President Dilma V. Rousseff of Brazil and Prime Minister Wen Jiabao of China agreed on a common agenda of investments in the mining, industrial, aviation and infrastructure sectors to encourage commerce between the two nations.
Finally, China the world’s second largest economy, after the United States, is Brazil’s biggest export market. Brazilian Values Traditional
Equality Intellectual Property Growth Innovation Patent Services Values and practices have blended with religion and the culture resulting in a more tolerant society. Tolerance Pragmatism Brazilian's live according to idealistic rules however the theory and practice can be viewed as a contradiction. In the 1990's laws that were not enforced were ignored.
Doing the right thing requires conditions.
Laws and rules are often imposed from the outside.
Brazilian's value the rules and laws that work for the common good of the people. Over 8k patents issued, 35K application received in 2012. It is estimated that there will be 50K new patents issued in 2013. Intellectual Property laws provide protection through patents, trade marks, copyright, designs, circuit layouts, and plant breeder’s rights. Brazil is gaining traction and developing Intellectual Property law to promote new innovation. Enforcement Brazil Patent Application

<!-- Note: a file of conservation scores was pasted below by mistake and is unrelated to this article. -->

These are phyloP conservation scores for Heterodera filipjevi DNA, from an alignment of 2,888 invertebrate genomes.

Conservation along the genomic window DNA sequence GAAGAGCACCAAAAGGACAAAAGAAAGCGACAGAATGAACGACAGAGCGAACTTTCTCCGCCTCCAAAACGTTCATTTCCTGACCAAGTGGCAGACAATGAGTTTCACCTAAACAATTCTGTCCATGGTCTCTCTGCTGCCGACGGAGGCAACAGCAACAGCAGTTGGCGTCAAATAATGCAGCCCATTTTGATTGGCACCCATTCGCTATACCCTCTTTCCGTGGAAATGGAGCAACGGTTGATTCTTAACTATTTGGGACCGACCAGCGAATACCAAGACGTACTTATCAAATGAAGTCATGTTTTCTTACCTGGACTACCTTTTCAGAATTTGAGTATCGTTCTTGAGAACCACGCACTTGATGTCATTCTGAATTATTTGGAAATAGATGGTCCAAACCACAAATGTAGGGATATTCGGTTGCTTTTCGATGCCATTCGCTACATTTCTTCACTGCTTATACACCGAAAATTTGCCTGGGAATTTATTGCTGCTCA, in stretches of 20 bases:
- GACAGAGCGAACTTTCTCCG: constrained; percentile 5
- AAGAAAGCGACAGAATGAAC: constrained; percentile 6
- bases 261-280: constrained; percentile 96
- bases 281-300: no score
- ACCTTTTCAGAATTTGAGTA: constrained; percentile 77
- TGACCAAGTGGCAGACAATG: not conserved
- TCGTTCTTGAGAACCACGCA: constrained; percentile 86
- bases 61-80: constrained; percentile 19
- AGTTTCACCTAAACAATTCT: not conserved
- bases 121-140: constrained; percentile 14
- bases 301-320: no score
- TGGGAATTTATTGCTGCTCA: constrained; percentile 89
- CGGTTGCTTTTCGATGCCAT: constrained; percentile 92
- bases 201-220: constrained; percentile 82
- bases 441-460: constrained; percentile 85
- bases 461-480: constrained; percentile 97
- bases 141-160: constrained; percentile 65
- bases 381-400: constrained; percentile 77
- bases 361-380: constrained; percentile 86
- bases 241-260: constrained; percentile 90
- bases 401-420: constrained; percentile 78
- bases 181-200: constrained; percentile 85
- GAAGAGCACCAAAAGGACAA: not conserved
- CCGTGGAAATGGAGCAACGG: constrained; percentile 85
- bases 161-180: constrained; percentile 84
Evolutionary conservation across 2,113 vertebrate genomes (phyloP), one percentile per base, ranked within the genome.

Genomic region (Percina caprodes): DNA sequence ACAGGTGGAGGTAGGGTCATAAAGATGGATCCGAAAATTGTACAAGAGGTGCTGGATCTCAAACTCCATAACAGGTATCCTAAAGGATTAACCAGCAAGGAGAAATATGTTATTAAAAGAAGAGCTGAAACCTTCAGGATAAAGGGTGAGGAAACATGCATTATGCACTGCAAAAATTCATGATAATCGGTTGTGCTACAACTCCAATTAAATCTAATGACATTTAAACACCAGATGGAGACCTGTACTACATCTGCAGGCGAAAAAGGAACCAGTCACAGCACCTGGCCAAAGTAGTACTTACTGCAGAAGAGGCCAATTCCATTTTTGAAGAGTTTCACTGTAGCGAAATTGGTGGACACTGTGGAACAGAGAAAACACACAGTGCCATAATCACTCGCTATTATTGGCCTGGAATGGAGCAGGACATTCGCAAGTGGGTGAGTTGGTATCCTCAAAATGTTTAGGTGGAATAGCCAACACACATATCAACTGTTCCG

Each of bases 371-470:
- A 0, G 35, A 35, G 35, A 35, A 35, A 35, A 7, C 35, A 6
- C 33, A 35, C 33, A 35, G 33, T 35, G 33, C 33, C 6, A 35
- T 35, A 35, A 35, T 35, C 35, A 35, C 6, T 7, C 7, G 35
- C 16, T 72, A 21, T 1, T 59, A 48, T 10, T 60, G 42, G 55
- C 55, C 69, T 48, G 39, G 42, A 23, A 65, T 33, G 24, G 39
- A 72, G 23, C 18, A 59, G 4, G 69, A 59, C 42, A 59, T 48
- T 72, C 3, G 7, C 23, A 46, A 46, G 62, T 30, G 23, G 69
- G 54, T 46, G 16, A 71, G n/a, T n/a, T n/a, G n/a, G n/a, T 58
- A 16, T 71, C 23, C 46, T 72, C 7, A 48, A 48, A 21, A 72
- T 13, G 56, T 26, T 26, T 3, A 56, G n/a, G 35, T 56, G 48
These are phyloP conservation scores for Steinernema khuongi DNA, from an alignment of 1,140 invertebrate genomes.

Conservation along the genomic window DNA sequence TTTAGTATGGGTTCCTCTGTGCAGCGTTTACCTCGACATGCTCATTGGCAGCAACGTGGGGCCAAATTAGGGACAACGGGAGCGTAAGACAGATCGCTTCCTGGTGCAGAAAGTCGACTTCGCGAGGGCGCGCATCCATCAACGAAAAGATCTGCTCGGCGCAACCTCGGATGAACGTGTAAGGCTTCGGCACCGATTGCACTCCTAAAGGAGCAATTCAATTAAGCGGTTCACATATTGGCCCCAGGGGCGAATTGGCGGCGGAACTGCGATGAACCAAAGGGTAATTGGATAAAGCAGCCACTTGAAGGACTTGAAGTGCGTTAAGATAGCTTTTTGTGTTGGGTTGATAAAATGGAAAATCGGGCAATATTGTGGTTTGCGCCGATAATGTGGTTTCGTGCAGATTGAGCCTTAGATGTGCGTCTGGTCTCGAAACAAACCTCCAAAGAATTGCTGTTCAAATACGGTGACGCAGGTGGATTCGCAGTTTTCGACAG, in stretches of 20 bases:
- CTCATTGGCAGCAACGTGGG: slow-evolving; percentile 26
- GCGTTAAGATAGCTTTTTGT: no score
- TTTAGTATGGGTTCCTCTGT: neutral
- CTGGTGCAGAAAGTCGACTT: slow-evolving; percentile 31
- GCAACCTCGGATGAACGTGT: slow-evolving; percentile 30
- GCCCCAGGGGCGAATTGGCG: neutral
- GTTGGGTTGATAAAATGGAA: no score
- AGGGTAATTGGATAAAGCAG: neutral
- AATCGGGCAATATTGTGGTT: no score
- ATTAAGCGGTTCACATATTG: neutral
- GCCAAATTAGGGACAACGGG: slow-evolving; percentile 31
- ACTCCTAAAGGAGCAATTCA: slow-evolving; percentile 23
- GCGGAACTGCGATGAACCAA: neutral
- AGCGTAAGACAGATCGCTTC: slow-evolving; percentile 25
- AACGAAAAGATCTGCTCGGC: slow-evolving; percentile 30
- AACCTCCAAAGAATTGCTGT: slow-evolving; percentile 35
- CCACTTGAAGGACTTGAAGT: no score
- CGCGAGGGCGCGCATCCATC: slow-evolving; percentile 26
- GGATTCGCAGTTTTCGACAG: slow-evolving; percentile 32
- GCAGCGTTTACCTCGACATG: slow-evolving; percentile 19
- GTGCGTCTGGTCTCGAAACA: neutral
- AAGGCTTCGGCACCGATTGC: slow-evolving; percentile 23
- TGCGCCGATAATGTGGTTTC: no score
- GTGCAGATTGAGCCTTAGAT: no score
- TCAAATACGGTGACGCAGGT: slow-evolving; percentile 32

Brazil Patent Fees
Brazil Design Application
Brazil Design Patent Fees
PCT Brazil Patent Application
PCT Brazil Patent Fees
Trademark Registration Brazil
BR Domain Name Registration Brazil The United States is working with Brazil to guarantee protection of (IP) Intellectual Property. Through partnering with Brazil the United States is promoting the enforcement, adoption of policies which encourage innovation, and public awareness of the importance of intellectual property rights. The Brazilian National Council Against Piracy, private sector groups and other interested parties to protect the rights of innovators and consumers are joining in. Enforcement of (IP) is essential to economic growth in developing countries. Government Polices National Strategy is focused on Science, Technology and Innovation through 2012 - 15.